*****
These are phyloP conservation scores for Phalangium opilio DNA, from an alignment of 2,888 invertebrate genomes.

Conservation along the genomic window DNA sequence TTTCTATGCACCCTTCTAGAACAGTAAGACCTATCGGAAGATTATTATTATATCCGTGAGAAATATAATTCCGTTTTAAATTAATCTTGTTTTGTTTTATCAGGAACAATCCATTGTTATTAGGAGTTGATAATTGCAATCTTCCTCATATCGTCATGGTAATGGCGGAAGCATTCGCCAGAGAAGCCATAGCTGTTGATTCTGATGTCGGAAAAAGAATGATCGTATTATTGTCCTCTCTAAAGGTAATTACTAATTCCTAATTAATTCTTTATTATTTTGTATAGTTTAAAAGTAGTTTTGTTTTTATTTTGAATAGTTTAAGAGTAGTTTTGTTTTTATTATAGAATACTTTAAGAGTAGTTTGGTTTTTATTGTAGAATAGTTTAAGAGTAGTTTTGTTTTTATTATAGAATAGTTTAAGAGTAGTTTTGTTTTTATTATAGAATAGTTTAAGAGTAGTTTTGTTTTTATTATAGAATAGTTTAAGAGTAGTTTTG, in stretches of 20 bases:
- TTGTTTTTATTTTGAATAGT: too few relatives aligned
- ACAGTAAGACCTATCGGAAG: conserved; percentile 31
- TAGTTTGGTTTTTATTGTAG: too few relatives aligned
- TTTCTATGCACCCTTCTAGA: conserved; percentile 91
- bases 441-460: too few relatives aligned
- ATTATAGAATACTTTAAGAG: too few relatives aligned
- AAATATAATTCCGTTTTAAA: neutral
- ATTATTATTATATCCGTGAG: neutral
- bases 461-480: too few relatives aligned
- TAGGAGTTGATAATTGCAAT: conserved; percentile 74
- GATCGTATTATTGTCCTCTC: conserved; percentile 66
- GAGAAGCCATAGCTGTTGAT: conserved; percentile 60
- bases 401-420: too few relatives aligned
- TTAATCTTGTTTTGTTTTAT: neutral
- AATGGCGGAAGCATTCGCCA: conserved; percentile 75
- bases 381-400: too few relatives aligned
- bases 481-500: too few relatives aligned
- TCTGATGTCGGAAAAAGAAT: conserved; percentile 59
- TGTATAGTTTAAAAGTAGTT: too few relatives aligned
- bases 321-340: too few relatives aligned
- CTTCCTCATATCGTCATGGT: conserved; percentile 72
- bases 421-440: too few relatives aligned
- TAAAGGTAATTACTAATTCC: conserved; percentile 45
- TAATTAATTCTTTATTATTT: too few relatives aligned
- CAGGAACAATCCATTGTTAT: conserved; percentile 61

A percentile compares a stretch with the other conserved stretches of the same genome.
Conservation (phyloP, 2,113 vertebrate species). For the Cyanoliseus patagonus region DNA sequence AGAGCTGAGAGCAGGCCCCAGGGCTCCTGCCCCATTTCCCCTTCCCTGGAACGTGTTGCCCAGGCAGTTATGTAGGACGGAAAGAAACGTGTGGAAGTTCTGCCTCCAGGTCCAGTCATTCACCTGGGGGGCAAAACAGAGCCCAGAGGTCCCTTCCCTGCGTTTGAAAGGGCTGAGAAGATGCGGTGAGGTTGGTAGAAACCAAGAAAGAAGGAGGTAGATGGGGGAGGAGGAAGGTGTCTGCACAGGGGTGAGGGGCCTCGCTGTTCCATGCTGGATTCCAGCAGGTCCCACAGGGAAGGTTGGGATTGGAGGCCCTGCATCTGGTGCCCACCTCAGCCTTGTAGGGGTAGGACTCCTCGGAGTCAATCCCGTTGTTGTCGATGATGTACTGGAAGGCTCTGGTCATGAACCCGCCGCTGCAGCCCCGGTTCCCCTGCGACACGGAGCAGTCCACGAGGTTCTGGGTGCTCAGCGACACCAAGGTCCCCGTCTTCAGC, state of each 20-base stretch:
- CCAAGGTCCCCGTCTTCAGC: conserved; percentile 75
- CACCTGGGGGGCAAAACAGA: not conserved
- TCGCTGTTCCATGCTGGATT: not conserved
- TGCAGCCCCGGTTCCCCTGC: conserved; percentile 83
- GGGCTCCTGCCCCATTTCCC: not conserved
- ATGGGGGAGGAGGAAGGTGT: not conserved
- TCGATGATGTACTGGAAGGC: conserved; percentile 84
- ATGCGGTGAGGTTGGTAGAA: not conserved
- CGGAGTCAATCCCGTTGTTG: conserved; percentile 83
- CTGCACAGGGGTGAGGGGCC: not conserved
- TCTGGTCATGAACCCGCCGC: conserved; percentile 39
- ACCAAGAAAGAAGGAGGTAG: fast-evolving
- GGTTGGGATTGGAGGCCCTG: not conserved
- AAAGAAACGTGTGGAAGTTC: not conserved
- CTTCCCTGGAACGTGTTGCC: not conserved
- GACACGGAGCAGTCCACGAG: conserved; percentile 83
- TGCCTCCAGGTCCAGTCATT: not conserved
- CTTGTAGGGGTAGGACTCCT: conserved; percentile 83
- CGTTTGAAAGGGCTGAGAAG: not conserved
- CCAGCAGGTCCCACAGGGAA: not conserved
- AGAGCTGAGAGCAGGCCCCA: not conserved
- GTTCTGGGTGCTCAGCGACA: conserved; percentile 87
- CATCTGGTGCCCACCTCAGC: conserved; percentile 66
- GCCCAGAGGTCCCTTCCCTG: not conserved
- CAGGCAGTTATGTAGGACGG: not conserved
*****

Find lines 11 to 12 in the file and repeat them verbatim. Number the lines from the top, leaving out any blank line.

- bases 461-480: too few relatives aligned
- TAGGAGTTGATAATTGCAAT: conserved; percentile 74